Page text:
How far are we obliged to go in doing our duty to others, either as natural men and women, or as Christians?

Think about cases where people behaved like “Bad Samaritans” because they neglected to care for others in need within immediate proximity. You might be tempted to condemn them for their neglect, but hard and fast rules are incapable of accounting for the diversity and complexity of everyday life.

Let’s say someone is drowning in a lake. A man passes by; he’s the father of three children and is the only source of income for the family. Saving the drowning man would result in his own death. Is the father obligated to help to the point of suicide because of the first man’s own imprudence? Should he neglect his prior obligation to his family?

Thomas Macaulay, a British historian and Whig politician, contends that when a doctor or soldier’s dereliction of duty results in the death of his subjects, he is surely guilty of murder. However, “it will hardly be maintained that a man should be punished as a murderer because he omitted to relieve a beggar, even though there might be the clearest proof that the death of the beggar was the effect of the omission.” In other words, Macalauy is pointing out that deontic moral discourse only discusses the minimal conditions of morality. You don’t have an obligation to help the beggar because deontic morality is closely associated with the legal and, as Macaulay argues in his discussion of the Indian Penal Code, the penal law must content itself with keeping men from doing positive harm. Deontic morality can’t convince us to do good, it can only compel.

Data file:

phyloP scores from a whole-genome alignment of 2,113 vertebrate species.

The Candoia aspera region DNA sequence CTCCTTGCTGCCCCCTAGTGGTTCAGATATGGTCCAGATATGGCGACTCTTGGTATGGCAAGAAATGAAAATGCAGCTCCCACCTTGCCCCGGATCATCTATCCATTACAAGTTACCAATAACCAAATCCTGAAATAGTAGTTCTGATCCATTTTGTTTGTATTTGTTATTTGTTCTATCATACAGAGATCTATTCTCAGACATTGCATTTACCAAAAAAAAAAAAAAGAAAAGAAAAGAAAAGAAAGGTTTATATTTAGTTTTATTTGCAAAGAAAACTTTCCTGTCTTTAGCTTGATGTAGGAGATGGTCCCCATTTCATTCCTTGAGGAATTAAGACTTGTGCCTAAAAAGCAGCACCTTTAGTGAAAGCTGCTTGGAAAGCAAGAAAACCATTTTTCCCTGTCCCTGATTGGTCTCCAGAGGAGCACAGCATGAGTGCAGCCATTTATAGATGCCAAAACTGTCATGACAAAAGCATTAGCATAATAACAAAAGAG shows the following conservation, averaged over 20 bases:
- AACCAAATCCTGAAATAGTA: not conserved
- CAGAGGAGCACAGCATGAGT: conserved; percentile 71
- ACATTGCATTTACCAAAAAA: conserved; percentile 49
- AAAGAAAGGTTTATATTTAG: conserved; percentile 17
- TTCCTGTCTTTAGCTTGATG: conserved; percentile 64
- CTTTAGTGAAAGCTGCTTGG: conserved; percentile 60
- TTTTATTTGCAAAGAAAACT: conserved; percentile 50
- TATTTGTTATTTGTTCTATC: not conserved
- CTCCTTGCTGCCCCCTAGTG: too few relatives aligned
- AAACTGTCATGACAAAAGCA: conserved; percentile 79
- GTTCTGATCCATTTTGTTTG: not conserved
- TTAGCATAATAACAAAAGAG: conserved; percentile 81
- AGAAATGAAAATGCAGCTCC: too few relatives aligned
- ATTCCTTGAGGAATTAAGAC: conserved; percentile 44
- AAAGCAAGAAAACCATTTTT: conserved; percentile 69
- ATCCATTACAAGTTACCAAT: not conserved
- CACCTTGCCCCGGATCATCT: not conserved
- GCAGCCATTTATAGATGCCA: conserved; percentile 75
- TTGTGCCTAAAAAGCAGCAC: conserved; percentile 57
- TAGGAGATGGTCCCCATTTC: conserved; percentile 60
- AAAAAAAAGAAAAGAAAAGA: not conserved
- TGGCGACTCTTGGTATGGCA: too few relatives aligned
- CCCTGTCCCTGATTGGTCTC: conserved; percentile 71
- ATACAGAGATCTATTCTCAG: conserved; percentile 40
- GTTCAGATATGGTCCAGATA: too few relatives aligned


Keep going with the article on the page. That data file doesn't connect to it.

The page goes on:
Further, in the classical liberal understanding of liberty, rights are essentially negative. You have a right not to be murdered and not to be robbed. John Stuart Mill, in his On Liberty, is skeptical of imposing positive obligations on citizens. Both classical liberalism and deontic morality justify neglecting Macaulay’s beggar. Even Thomas would say that good Samaritanism is not good if it is outside of the Samaritan’s means and takes precedence over his prior obligations. It was not until late nineteenth century British liberalism that liberty began to imply positive rights to things like education and food.

Humanitarianism, rooted in the Stoic’s idea of universal brotherhood, would reject both Macaulay and Mill. The humanitarian would argue that our duty is to all of mankind. But duty in the abstract is impossible to achieve and difficult to understand—we can’t take care of all people, and it’s difficult to imagine what that would even look like. We’re passionate about caring for third world countries, but this usually does more harm than good. Non-governmental organizations frequently send baby formula to women in third world countries when the women lack clean water with which to mix the formula. So it end ups being fed to hogs instead.

How do we respond to Macaulay’s beggar? We need to look at the axiological dimension of morality, which is concerned with virtuous action and ethical behavior. Virtue, not duty, is able to penetrate the complexity of the moral sphere.

A father shouldn’t starve his children in order to feed the beggar. Bad Samaritanism is sometimes prudent Samaritanism.